What is Slavery? - Definition & Abolition

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  • 0:00 Definition of Slavery
  • 0:42 Slavery in the United States
  • 1:26 United States Abolitionists
  • 2:25 The End of U.S. Slavery
  • 3:16 Slavery in the Constitution
  • 4:04 Learning Outcomes
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Lesson Transcript
Instructor: Amy Lively

Amy has an M.A. in American History. She has taught history at all levels, from university to middle school.

This lesson defines slavery and discusses the battle to end it in the United States. Learn more about how slavery was abolished in America and test your knowledge with a quiz.

Definition of Slavery

Slavery is a system that includes forced labor in which people are held against their will. Slaves don't have the freedom to make decisions about their work because they are bought and sold like property. Working conditions are generally very poor for slaves and, in many cases, they are physically abused if they do not follow their owners' directions. Slaves can be men, women, and even young children. Before the United States won the Revolutionary War and was officially recognized as an independent nation in 1783, Africans were forced to come to America to work as slaves.

Slavery in the United States

Slavery was part of American society through the end of the Civil War. Slaves could be found throughout the country, but there were many more slaves in the South. Southern plantation owners and farmers relied heavily on slaves for labor and believed that they needed slaves to keep their economy strong. Crops, such as tobacco and cotton, were an important part of the Southern economy. However, they were also difficult to grow because of the number of people needed for planting and harvesting. The economy in the North relied much more on manufacturing and industry. Over time, slavery was eliminated in the North, which was made possible, in part, by the region's minimal reliance on slave labor.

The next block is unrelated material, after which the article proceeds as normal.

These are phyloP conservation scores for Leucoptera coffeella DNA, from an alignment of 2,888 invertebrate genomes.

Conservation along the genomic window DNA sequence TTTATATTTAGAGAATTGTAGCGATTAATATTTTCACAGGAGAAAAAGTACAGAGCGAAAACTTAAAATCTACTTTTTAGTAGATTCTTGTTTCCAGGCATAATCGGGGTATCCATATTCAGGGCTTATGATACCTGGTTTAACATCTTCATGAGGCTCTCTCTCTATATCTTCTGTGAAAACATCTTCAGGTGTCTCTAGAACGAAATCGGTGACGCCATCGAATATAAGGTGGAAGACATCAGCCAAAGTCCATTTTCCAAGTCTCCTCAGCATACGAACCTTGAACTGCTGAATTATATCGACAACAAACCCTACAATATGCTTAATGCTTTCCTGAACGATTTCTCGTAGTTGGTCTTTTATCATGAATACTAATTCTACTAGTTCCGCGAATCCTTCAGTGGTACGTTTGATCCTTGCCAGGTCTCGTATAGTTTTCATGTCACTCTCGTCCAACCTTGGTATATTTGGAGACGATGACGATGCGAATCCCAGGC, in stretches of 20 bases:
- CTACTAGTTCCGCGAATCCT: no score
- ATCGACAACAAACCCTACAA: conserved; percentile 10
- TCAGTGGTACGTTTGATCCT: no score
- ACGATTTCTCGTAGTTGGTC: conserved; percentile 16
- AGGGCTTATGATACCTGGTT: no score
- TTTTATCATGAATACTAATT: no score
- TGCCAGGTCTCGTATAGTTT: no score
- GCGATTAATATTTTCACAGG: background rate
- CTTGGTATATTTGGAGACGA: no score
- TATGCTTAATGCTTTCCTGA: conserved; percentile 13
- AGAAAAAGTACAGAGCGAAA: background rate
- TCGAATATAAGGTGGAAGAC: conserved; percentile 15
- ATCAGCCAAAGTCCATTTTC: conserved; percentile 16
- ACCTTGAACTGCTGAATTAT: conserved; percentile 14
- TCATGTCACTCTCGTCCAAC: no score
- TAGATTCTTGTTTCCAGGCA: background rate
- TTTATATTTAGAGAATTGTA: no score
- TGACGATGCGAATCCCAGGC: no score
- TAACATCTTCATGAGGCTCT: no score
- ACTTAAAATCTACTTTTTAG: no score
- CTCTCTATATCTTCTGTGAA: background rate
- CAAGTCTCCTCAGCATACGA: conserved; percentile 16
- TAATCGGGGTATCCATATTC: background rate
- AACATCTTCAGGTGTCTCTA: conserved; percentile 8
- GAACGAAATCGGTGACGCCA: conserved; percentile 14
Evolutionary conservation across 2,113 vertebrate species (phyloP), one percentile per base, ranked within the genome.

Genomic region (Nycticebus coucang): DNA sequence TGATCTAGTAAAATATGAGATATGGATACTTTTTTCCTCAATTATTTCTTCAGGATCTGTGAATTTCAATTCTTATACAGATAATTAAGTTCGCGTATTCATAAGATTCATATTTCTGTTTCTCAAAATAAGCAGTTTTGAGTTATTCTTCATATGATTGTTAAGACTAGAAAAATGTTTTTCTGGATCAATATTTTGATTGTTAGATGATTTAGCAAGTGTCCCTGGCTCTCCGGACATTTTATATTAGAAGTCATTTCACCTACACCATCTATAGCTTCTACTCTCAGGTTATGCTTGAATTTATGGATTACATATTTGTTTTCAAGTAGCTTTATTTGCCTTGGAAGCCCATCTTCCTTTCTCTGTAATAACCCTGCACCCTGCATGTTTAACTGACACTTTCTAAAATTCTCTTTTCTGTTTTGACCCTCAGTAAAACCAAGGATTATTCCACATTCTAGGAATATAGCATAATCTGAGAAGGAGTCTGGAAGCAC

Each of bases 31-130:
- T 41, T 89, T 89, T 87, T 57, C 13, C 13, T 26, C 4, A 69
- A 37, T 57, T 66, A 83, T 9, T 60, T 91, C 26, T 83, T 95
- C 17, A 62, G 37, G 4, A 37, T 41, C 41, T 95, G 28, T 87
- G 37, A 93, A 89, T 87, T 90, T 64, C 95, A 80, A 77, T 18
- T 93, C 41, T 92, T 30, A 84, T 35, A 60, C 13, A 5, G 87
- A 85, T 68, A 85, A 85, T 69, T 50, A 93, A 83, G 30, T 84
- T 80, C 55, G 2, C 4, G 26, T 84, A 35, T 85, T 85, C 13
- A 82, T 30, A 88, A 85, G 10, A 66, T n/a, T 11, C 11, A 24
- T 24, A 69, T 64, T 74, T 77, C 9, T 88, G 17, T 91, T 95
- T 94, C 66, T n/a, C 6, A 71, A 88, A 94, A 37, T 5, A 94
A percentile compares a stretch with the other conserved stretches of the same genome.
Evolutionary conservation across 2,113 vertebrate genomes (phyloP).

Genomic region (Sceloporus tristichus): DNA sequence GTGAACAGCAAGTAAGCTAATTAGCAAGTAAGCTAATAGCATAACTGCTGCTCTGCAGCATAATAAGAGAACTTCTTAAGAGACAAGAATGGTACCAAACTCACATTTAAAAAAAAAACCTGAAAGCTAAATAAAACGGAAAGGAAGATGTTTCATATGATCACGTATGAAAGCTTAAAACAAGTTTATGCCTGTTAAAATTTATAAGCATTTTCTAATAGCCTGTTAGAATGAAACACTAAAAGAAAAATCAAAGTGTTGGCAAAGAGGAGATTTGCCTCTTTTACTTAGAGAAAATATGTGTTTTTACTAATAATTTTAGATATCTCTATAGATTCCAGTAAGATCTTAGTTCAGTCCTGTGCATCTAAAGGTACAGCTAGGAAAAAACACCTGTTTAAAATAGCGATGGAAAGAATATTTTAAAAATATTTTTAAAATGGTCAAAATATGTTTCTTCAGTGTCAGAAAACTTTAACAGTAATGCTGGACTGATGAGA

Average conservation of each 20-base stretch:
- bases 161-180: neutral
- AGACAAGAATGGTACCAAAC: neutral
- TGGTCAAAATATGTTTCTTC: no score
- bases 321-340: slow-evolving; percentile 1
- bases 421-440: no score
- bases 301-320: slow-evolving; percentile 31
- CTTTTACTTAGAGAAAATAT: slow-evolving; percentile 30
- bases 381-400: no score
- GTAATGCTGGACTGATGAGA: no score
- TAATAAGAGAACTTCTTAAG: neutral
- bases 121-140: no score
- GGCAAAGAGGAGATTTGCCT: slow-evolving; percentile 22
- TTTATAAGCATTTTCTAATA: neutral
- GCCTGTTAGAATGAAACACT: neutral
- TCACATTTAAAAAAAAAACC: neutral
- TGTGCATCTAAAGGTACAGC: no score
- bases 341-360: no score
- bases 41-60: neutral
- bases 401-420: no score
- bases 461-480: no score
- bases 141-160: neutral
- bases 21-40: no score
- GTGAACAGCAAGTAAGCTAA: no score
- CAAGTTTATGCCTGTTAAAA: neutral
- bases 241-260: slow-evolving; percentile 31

United States Abolitionists

Abolitionists were both whites and African Americans who fought to end slavery. Even though they had the same goal, they did not all use the same methods. Some abolitionists, such as John Brown, believed that slavery could only be ended by force. Brown said that slavery was a violent system and that violence was needed to eliminate it. Frederick Douglass, a former slave, used his excellent speech and writing abilities to speak out against slavery. William Lloyd Garrison started an important weekly anti-slavery newspaper and founded the American Anti-Slavery Society. Harriet Tubman, also a former slave, helped other slaves using the Underground Railroad, which was a secret network that helped slaves escape to the Northern states. Regardless of the approach to ending slavery, being an abolitionist could be very dangerous, and they were often attacked by pro-slavery activists.

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